President Trump said Friday that he will leave any decisions regarding his son-in-law Jared Kushner's security clearance to his chief of staff, John F. Kelly.

“That will be up to General Kelly,” Trump said during a news conference with Australian Prime Minister Malcolm Turnbull on Friday afternoon. “General Kelly respects Jared a lot, and General Kelly will make that call — I won't make that call. I will let the general, who's right here, make that call.”

Trump later added: “I will let General Kelly make that decision, and he's going to do what's right for the country. And I have no doubt that he will make the right decision.”

Kelly has said that starting Friday, the White House will no longer allow some employees with interim security clearances access to top-secret information — a move that could threaten Kushner, a senior adviser to the president whose background investigation has lasted for more than a year. Despite not having a final clearance, Kushner has had a high level of access in the White House and has seen some of the nation’s most sensitive secrets.

During the news conference, a reporter asked Trump whether he would be willing to grant a waiver for Kushner. The president responded by praising his son-in-law as being “a high-quality person” who has “done an outstanding job” at the White House and is not receiving any pay. Trump said that Kushner has been “treated very unfairly” and criticized the process by which people receive security clearances.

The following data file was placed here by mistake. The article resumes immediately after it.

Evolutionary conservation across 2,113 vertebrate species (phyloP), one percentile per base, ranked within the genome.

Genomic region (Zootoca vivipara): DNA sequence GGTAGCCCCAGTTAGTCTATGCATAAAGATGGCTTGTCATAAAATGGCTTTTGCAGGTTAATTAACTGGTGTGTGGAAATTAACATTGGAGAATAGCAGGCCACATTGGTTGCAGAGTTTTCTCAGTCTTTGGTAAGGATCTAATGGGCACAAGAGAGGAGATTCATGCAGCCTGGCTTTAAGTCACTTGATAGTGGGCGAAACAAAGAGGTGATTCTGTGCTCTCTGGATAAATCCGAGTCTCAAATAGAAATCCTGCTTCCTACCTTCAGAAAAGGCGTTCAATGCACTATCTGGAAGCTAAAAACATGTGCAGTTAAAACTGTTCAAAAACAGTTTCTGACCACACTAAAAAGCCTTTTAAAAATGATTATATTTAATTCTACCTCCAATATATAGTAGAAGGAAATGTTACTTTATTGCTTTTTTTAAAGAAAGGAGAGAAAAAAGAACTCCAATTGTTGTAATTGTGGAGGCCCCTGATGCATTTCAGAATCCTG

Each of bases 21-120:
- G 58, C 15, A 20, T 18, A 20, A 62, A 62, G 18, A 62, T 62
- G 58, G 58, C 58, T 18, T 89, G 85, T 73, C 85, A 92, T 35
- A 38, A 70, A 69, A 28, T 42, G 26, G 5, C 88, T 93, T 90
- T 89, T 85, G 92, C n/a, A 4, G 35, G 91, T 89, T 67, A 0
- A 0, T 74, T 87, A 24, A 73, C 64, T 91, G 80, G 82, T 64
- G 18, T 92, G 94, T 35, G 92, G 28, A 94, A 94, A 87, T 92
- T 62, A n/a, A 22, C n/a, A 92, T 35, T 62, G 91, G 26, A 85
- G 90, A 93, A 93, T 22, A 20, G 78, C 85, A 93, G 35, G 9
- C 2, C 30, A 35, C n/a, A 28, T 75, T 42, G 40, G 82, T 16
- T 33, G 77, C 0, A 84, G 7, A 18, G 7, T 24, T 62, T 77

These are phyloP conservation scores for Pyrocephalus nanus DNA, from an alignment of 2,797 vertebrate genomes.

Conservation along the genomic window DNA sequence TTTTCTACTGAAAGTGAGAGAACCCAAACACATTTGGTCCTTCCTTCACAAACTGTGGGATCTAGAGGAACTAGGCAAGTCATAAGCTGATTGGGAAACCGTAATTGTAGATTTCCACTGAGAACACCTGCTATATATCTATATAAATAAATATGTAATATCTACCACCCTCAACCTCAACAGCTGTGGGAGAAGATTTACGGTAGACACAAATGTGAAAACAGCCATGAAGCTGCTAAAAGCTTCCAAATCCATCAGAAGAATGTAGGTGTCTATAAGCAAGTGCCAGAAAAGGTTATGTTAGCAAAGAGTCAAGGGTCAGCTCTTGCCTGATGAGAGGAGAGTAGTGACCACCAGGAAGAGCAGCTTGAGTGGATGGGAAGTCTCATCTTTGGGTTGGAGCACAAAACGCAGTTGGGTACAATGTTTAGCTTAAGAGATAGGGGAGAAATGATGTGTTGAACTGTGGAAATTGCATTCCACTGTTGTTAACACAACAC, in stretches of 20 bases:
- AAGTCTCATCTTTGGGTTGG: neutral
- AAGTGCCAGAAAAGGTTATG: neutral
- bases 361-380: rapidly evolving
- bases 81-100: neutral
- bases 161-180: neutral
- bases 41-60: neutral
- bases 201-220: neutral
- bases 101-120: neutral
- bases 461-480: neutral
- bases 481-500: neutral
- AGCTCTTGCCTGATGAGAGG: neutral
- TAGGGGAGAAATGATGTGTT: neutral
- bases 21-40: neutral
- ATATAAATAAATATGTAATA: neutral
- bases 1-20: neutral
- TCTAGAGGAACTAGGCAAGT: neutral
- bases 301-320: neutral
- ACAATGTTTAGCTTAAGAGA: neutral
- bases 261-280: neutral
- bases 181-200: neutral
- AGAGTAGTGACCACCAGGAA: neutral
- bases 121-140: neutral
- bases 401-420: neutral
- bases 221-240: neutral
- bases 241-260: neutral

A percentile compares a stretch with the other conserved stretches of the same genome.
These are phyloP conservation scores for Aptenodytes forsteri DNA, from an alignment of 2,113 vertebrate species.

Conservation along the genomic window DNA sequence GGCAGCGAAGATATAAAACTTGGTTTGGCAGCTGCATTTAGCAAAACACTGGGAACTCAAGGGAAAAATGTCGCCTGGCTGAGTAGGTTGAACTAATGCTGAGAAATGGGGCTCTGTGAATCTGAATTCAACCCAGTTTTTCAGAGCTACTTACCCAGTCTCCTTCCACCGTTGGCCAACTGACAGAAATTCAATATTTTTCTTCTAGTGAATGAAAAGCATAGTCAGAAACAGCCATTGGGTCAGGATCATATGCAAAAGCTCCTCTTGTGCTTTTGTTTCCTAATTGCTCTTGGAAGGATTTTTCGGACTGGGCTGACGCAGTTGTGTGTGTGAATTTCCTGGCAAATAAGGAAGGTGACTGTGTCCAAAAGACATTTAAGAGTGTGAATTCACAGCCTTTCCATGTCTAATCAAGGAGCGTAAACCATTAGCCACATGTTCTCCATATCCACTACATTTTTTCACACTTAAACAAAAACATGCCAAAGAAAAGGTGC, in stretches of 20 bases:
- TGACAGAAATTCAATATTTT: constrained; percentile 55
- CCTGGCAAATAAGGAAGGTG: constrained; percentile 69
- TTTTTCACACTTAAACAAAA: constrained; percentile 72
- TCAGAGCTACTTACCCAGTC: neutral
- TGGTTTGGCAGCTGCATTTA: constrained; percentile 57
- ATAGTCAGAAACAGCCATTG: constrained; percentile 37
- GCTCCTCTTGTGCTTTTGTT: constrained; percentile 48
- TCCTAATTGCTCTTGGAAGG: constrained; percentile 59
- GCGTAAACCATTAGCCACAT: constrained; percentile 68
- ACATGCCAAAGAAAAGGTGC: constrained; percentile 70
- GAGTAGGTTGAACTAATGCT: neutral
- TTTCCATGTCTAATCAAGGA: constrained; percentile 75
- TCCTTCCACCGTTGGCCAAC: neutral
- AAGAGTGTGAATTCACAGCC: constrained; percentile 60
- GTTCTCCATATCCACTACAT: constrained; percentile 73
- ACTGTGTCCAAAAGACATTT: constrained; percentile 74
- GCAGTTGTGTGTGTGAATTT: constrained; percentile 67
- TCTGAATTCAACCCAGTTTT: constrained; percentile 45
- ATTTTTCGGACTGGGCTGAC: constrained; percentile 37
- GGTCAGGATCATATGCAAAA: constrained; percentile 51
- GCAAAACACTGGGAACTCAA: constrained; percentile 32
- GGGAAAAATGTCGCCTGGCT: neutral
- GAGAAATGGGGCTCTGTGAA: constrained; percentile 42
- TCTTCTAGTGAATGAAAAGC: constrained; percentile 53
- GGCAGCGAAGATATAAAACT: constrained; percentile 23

“We inherited a system that's broken,” Trump said, adding that it has taken “months and months and months” to get clearances for many of his staffers, even for those who do not have complicated finances. “It's a broken system, and it shouldn't take this long.”

White House officials have privately discussed concerns that Kushner’s clearance faces obstacles, according to people familiar with internal conversations, who spoke on the condition of anonymity to describe private talks. Among the potential problems: repeated amendments that he had to make to a form detailing his contacts with foreign officials.

A senior administration official with knowledge of Kelly’s thinking said that the chief of staff has been frustrated with Kushner’s high level of access without a final clearance and that he was aware the new policies could jeopardize Kushner’s ability to carry out his duties in the West Wing. The move puts a “bull’s eye” on Kushner, the official said.

Shane Harris, Josh Dawsey, Carol D. Leonnig and Robert Costa contributed to this report.